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    I'll definitely have to concede that point to you. Don't we all stand on someone's shoulders?

    In SRV's case, though, if you dissect his overall style it wasn't Jimi's shoulders, in my opinion, but Albert King's. As for Jimi, I believe he was also standing on Albert King, not to mention Buddy Guy.

    At any rate, we really appear to be in agreement because I did say that Hendrix was the more important artist, whereas you mentioned impact and creativity. Samey same. When I say "player" I mean who was cleaner, more consistent, etc., etc.? Look at some of their live clips, especially those where they were both obviously "under the influence," and Stevie is pulling off stuff that I don't think Jimi would even bother trying. Also, I'm referring to sheer endurance. I've never heard or seen Jimi do something like SRV's El Mocambo gig with regard to quality and show length.

    Anyway, back to Gatton...:D

    All the best,
    Scott
     
  13. jimmybusk

    jimmybusk Tele-Holic

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    It's all opinion ,.....BUT ,I think Danny was influenced mostly by Roy...,even more so than Les Paul, And Roy thought Jimi was the bomb. Personally ,I thought Duane and Johnny Winter blew Jimi Away,And I spent most of my teenage years preaching that to my Knuckle head friends................................,But those pot heads wouldn't listen !!!
     
  14. E5RSY

    E5RSY Doctor of Teleocity

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    Didn't Danny and Roy live together, at one point?

    Scott
     
  15. wierdOne

    wierdOne Tele-Holic

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    I normally stay out of discussions like this... but.. I've had a few conversations with people that were REALLY close to Danny... I'm not so sure that, after speaking with these people, that i'd believe even half of what is written in that book...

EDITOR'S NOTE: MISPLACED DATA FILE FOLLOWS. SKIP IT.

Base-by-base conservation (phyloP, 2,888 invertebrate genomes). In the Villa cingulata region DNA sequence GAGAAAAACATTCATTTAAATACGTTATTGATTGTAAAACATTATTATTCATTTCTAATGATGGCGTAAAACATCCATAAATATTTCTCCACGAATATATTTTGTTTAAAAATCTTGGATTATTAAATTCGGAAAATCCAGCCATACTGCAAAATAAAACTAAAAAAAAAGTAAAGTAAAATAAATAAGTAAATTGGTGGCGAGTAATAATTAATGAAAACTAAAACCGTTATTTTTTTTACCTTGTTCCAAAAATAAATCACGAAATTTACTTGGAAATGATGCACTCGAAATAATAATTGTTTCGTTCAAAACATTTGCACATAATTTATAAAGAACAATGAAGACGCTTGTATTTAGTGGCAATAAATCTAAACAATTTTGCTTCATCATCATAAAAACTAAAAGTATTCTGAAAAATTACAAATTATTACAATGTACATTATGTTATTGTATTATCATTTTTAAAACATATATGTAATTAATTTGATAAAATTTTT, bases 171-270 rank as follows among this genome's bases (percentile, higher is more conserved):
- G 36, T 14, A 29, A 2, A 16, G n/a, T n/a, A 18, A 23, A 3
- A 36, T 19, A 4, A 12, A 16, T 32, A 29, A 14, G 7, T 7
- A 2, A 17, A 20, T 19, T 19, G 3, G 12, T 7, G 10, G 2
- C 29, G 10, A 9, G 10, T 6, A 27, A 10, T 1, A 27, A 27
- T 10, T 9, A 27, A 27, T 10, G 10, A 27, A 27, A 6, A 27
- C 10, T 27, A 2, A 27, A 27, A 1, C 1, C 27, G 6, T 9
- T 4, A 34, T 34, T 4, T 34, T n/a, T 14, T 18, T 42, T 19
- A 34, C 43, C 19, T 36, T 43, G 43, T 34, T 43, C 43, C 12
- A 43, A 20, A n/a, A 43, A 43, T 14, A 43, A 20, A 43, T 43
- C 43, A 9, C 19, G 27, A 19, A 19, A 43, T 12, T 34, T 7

I hope that Jay Monterose writes a biography of Danny one day.
     
  16. the embezzler

    the embezzler Tele-Holic

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    I'd have to disagree with that.

    Danny was clearly light-years ahead of Roy, technique wise, and Roy knew it.
    Roy simply showed Danny a path which led to his discovering his own voice - the blackguard tele into the blackface amp sound, the little jazz picks, the versatility of the Tele as opposed to the limited tonal spectrum of the Les Paul.
    Also, I know that Roy dug Jimi but I remember reading that the first time Roy saw Jimi in concert he felt that Hendrix's use of effects and such was like cheating.
    Danny's primary influence was always Les Paul. He absolutely worshipped Les.

    One of the more poignant moments in 'Unfinished Business' occurs around the time that DG gets to meet Les Paul. Supposedley, Les promised to help out Danny and get him a record deal and other things but it never happened. Some say that Les was jealous and threatened by DG.

    I can imagine it being hugely deflating to actually meet your biggest idol and have it turn sour.
    There's a slightly confusing anecdote in the book where it describes how DG says something to Les and it's taken the wrong way? I think Les ended up taking offense.